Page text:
Water accessibility in informal settlements remains a challenge in sub-Saharan Africa. In this study water accessibility in the Goreangab informal settlement, Windhoek, Namibia was analyzed. Semi-structured (n – 105) and key informant interviews (n – 3) were conducted. Long distances and financial constraints are the main reasons for poor water accessibility. Only 11% of residents live within 1 km of a safe drinking water source, the recommended safe distance by the World Health Organization on minimum water access standards. Considering local factors, incorporating an integrated water resource management framework and a public–private partnership is suggested to improve the settlement's water supply management.
In Namibia, water is generally scarce, because of low, sparse and variable rainfall, coupled with high evaporation rates. Worse still, water scarcity has been exacerbated by the large number of people who reside far from major sources of water. Water is a critical necessity for human life and supply remains a serious problem throughout Namibia, as the country is one of the most arid in sub-Saharan Africa (Ruppel 2013). The need for potable water and basic sanitation services was identified at Namibia's Independence as a critical concern, especially for people living in communal areas (Mutanga 2017).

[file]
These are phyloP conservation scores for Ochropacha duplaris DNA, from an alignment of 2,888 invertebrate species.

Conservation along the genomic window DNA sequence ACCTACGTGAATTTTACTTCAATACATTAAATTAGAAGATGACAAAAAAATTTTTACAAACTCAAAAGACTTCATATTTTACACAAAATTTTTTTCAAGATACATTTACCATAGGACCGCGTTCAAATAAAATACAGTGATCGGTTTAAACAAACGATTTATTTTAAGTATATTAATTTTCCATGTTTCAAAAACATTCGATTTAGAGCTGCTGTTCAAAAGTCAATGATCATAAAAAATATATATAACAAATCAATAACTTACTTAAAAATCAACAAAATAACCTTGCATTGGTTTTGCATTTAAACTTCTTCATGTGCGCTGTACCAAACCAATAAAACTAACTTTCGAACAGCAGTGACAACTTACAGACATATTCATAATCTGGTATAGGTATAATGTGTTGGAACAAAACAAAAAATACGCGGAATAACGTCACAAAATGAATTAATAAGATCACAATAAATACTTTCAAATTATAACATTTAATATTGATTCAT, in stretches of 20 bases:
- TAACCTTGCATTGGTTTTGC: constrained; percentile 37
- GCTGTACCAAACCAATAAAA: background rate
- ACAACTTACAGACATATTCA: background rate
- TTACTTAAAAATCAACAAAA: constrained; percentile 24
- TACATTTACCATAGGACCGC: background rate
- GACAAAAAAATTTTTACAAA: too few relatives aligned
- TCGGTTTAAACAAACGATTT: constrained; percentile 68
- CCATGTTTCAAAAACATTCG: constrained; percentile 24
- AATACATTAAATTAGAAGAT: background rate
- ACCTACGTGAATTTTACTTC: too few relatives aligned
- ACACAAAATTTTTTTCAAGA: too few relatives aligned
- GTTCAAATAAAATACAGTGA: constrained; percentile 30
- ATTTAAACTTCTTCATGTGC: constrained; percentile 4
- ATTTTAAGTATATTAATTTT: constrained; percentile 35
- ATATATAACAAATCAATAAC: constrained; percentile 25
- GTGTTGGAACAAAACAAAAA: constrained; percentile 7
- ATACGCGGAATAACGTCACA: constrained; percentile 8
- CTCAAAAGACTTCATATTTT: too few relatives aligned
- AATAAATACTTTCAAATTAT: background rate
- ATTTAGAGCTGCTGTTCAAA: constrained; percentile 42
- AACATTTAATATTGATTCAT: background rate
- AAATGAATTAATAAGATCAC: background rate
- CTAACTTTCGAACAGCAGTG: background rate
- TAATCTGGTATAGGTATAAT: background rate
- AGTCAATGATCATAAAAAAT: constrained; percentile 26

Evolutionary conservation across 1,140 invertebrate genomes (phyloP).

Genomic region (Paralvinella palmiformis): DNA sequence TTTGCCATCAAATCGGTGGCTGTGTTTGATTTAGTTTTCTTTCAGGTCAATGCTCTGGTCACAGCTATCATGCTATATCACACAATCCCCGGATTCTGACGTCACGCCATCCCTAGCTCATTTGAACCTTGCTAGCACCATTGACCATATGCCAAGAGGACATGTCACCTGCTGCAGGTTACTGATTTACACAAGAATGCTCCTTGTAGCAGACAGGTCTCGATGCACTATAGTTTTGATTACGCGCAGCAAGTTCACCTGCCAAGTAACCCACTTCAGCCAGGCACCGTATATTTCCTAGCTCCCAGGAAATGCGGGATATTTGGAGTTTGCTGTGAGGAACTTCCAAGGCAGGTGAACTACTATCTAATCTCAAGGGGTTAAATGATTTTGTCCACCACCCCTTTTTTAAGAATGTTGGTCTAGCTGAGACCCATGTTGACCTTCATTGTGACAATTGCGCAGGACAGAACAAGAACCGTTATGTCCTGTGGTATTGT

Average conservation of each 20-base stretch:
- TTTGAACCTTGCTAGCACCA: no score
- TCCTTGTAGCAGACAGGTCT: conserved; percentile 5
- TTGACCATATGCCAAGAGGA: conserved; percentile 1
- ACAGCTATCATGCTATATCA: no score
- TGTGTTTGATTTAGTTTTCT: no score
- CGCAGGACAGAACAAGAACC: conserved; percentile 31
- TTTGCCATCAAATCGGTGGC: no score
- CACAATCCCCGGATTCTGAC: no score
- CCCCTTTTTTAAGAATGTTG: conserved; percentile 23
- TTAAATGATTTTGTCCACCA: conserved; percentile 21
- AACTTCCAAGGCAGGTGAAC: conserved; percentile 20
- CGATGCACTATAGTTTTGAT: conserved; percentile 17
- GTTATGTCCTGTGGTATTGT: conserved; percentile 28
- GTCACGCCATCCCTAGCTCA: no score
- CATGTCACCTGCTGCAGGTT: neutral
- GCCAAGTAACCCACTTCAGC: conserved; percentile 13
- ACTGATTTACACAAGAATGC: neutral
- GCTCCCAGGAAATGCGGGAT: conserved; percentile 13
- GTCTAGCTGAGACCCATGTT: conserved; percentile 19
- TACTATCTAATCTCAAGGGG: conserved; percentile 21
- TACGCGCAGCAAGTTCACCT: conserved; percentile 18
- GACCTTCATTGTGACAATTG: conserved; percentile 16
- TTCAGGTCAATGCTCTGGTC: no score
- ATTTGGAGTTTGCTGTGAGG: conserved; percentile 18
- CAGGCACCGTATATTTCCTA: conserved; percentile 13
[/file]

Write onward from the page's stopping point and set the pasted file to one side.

Due to rapid rural–urban migration, associated with poor living conditions in rural areas and assumed urban possibilities, Namibia is changing swiftly from a rural-based society to one based largely in urban areas. The transition is made most visible by the informal settlements burgeoning on the edges of towns. Around 2015, Namibia's urban areas incorporated approximately 140,000 informal houses, and this is likely to double by about 2025, if the trend is not addressed urgently (Weber 2017).
Urban growth is particularly acute in Namibia's capital city, Windhoek. According to the World Health Organisation (WHO 2013) and the National Planning Commission (2013), the city is growing at approximately 4.4% per annum, whereas the informal settlement population is growing at 9.5%. Therefore, the city is challenged with providing its population with potable water.
Windhoek's water management system is divided into formal and informal sectors, but access to safe drinking water in Namibia is spatially skewed in favor of formal urban areas. In the formal areas, controlling demand remains a key concern, while in the informal areas, improved accessibility to water is crucial (Magnusson 2005).
In Namibia, the Ministry of Agriculture, Water and Forestry (MAWF) has custodial responsibility in managing and regulating water resources. MAWF's main objective is ensuring that the integrity of water resources is properly investigated and maintained through sustainable use, to cater for people's needs and sustain their environment (Enkono & Mosimane 2016). Local authorities and regional councils are responsible for implementing water supply and sanitation in rural and urban settlements.